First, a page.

Ukrainian Burial Mound Dig Reveals 5,500-Year-Old Stonehenge-Like Structure
The Scythians and other warring cultures and the archaeological remains of their history are under attack by Ukrainian developers who seek to build new luxury country houses. There are two roadblocks in their pursuit of unrestricted profit. The first is in the form of tumulus 4000 to 5500 years old, numbering nearly 100,000 and scattered across the countryside, which are protected only by a very fine topsoil.
âIt has a very thin topsoil, literally 10 cm. It is very little and it causes it to swell, deteriorate, etc. That is why it was decided to investigate it, “explains Dmitry Teslenko, head of the Dnieper archaeological expedition of the Ukrainian Archaeological Guard Service.
A unique Ukrainian burial mound found during roadworks in the village of Novooleksandrivka. (Informant)
The second dam to the construction project is the non-governmental preservation group Guardians of the Mounds, founded in 2019 under the auspices of Oleksandr Klykavka, which has grown into a national movement in the past 20 months. In the village of Novooleksandrivka, 10 kilometers (6.21 miles) south of the town of Dnipro, in east-central Ukraine, “excavations of a kurgan or burial mounds have been in progress for more than a month and a half âreports Archeology news network .
The tumuli and their justification
These are burial mounds that have attracted grave robbers and archaeologists in equal measure, with a variety of artifacts – which includes combs and dishes, but also piles of gold jewelry, according to NY Times . The dimensions of the single kurgan are amazing, 120 x 80 m (393.70 x 262.47 ft) and 7 m (22.97 ft) in height! Proper road clearing and construction equipment had to be used to conduct a field survey of this unimaginable scale, including bulldozers. Excavations have revealed 24 graves from the Bronze Age, Scythians (Iron Age) and the Middle Ages.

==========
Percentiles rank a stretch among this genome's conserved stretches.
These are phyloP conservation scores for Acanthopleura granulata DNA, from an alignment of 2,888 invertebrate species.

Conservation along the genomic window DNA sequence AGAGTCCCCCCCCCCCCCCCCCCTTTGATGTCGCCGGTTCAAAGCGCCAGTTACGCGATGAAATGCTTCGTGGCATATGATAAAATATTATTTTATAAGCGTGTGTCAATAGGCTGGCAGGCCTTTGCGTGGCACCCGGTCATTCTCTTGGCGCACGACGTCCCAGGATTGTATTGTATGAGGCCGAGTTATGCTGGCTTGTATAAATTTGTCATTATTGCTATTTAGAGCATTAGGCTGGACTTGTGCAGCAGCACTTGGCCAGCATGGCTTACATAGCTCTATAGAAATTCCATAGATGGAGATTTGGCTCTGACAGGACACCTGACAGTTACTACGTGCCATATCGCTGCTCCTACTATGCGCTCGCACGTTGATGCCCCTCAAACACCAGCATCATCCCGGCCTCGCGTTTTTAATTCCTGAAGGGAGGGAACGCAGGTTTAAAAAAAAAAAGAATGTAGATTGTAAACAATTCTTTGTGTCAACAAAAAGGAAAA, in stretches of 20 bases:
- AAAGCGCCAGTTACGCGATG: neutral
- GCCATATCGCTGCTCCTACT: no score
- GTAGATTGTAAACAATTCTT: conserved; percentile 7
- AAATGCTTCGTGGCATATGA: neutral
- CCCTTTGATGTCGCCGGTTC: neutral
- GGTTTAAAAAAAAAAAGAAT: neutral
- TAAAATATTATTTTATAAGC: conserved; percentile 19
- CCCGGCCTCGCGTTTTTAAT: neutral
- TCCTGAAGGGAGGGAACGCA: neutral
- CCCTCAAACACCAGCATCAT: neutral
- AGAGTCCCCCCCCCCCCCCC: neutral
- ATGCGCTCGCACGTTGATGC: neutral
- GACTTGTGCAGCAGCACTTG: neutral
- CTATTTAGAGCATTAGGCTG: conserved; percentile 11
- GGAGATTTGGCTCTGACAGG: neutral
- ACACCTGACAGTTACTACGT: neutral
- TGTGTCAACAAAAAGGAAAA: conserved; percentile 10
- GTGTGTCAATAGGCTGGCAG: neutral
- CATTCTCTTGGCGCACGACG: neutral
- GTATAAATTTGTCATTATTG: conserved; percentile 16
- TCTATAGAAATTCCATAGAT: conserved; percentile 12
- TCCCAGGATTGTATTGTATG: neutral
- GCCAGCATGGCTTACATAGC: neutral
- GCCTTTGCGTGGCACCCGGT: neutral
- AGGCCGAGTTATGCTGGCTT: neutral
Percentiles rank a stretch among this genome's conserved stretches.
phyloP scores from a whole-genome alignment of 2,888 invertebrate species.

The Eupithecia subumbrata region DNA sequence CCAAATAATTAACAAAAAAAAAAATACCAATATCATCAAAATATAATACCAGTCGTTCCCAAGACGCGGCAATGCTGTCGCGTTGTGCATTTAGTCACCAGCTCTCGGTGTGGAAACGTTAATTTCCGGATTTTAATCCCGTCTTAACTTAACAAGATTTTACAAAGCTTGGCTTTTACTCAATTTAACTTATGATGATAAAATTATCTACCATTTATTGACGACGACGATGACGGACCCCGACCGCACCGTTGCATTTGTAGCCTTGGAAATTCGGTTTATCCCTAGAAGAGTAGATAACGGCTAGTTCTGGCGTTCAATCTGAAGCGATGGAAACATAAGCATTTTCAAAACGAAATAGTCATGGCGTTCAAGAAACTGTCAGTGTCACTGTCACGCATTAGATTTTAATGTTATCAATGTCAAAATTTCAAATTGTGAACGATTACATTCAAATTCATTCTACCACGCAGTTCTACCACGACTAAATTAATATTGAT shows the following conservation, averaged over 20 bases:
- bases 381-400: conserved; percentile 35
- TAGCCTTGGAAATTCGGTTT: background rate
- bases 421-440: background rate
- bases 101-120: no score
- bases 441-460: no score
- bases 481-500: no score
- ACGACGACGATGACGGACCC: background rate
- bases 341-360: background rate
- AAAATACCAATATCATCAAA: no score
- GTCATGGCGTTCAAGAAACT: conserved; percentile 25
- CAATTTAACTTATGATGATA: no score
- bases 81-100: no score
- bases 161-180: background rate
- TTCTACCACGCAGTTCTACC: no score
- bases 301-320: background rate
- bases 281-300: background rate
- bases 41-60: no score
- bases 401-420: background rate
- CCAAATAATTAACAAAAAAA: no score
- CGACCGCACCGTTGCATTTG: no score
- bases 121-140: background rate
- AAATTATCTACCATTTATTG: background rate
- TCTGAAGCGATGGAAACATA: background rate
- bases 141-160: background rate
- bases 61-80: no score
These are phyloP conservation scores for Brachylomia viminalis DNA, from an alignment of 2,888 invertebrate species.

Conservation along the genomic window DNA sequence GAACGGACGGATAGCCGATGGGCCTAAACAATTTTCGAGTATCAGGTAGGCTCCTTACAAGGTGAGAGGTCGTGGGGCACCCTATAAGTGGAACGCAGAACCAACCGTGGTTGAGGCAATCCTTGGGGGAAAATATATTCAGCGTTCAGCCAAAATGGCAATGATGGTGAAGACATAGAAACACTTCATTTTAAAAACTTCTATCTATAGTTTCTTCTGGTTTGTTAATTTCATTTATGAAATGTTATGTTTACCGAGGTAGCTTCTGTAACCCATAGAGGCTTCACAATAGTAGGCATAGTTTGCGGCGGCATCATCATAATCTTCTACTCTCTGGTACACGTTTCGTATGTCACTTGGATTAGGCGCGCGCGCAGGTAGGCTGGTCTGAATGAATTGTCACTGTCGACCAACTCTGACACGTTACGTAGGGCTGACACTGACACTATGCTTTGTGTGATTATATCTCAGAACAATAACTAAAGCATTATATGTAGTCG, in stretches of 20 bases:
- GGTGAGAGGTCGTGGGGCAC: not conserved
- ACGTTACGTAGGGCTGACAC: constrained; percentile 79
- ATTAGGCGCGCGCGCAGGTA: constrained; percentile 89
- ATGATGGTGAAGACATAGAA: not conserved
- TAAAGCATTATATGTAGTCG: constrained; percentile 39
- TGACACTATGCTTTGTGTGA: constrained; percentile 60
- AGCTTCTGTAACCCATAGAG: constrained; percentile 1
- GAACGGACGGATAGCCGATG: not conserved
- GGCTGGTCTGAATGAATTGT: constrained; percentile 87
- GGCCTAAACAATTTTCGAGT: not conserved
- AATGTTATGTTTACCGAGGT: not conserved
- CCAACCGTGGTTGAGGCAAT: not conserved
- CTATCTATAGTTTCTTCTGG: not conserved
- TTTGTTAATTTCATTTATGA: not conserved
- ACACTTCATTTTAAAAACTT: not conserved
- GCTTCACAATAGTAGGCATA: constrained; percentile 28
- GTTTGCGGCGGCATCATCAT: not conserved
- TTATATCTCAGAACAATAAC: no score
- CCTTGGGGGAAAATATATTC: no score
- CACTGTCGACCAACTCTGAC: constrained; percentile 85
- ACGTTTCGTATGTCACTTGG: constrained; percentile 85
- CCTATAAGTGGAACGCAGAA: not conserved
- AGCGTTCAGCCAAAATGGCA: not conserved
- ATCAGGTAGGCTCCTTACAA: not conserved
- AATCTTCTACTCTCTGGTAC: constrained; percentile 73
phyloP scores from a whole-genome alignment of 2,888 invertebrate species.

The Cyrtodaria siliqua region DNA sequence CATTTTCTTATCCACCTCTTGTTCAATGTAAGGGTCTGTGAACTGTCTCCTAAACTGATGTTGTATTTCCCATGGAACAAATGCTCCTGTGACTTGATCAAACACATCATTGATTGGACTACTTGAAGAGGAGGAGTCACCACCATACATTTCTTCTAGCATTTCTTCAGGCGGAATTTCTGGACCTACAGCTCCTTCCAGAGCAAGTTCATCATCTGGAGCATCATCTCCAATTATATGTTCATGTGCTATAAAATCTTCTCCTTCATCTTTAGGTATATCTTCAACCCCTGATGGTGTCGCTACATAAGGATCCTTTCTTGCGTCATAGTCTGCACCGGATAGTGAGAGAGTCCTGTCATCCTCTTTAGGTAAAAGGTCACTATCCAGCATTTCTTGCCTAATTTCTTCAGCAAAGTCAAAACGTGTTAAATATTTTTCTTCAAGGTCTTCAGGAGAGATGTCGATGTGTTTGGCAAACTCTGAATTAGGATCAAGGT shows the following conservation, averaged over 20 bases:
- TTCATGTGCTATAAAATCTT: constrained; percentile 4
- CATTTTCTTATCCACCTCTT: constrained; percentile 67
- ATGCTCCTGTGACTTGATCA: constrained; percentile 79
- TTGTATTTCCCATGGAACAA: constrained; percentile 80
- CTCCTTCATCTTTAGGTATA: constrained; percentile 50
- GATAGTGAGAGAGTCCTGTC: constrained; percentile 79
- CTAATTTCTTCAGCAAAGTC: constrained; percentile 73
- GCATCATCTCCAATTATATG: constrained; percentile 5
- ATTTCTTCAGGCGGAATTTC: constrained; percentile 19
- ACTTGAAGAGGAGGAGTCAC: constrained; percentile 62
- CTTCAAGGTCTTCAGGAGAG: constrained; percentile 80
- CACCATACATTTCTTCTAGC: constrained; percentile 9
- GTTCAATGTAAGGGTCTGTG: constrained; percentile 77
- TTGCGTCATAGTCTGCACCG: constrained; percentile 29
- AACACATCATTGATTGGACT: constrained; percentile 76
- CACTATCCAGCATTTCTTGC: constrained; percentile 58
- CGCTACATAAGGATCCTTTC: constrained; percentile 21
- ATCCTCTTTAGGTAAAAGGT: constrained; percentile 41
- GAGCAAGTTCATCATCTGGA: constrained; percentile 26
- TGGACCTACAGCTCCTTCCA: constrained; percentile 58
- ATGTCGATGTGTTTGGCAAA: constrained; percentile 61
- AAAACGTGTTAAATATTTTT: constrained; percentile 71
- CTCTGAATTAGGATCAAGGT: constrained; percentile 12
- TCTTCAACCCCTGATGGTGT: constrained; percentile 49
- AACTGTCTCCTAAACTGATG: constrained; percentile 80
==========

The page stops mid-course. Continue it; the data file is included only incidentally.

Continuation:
âDue to their nomadic nature, people only carried the bare essentials. However, we sometimes find interesting finds: pots, collars made of wolf or dog canids. For example, a burial has now been discovered where dog toe bones lay next to human remains. A triple tomb was also found where the skeleton of a man lay in the middle and the skeletons of a woman and a child were pressed against him on either side. “, says Teslenko.
Graves found in a Ukrainian tumulus. (Archidnipro)
âThe central part is currently being explored. There is a lot of manual labor. We also use machines. But I want to clarify that all machines work only under the supervision of archaeologists. The bulldozer removes several centimeters of the soil layer and if we see that something is wrong, the work stops, âsays field archaeologist Yaroslav Yaroshenko.
Several historians postulate that the burial mounds served a purpose that went beyond simple religious rites. The nobles were sent to the afterlife with the luxury and status they enjoyed when they were alive, with âwomen, servants and horses sacrificedâ.
There are other interpretations of the mounds as well, keeping in mind the topography of the Ukrainian countryside and lands, and the ever-looming threat of a Russian invasion. The mounds may have been erected as a show of strength and defiance against the enemy, most certainly the Russians, to deter their advance into lands that were not theirs.